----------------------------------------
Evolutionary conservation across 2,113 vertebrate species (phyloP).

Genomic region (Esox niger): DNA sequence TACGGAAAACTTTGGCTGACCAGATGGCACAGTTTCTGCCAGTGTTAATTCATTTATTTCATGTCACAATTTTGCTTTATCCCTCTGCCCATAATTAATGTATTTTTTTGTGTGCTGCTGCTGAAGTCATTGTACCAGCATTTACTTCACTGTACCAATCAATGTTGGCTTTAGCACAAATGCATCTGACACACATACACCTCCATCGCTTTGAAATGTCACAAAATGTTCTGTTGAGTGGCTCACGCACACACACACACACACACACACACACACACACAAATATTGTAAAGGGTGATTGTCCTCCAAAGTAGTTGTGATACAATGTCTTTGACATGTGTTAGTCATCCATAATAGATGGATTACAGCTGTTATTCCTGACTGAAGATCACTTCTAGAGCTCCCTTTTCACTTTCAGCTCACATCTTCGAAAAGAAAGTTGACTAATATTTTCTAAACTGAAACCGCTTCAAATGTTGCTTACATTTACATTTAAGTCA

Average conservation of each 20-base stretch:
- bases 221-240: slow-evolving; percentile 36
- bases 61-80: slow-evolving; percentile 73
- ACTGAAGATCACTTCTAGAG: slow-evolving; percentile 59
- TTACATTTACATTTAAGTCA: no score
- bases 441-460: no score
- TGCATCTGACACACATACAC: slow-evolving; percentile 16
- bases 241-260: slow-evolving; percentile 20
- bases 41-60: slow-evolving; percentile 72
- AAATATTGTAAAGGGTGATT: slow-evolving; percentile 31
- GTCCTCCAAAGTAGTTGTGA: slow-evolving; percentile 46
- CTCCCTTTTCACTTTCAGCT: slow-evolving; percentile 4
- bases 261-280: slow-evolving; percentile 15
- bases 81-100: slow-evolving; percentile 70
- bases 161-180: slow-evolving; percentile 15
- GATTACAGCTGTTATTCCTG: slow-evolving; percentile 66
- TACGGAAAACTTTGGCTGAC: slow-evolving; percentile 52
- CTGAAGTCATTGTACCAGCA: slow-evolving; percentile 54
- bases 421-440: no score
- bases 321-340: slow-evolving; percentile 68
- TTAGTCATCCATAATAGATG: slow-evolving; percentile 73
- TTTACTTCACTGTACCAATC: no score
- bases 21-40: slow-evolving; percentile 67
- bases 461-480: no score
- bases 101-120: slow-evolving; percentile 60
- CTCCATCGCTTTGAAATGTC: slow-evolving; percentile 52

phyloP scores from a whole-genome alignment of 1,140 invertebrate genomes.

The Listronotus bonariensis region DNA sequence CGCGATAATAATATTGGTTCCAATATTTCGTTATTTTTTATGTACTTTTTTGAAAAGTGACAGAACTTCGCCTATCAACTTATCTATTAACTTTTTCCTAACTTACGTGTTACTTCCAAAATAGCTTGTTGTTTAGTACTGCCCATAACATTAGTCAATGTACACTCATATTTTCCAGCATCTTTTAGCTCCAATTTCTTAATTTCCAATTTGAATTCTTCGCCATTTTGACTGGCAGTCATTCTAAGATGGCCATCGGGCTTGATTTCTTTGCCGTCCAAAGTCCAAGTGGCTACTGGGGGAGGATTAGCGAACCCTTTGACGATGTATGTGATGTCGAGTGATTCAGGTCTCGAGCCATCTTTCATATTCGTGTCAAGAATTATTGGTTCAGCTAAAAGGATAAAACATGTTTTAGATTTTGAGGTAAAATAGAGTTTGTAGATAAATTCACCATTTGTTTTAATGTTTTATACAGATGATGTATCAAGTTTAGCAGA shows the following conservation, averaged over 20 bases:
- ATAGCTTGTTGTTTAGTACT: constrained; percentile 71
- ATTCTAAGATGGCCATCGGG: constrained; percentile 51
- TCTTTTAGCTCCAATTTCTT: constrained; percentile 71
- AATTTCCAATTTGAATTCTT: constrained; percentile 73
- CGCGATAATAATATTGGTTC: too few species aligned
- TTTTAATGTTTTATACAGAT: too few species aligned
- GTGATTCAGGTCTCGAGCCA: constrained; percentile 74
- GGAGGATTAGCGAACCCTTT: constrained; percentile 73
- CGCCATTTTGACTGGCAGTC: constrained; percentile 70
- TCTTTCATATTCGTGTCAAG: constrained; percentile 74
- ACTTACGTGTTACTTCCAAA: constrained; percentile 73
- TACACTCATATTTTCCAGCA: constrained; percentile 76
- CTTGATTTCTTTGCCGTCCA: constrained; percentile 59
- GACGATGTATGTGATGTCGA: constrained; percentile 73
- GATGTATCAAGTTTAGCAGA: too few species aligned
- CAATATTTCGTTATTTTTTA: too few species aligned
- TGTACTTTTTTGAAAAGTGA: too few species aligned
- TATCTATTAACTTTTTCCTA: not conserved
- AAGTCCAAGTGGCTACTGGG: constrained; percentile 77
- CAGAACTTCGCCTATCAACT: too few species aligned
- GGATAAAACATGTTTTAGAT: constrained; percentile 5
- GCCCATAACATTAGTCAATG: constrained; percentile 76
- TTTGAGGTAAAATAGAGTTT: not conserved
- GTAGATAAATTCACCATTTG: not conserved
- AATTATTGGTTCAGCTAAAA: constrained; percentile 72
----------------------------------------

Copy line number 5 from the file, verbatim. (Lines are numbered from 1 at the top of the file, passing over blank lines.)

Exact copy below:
- bases 61-80: slow-evolving; percentile 73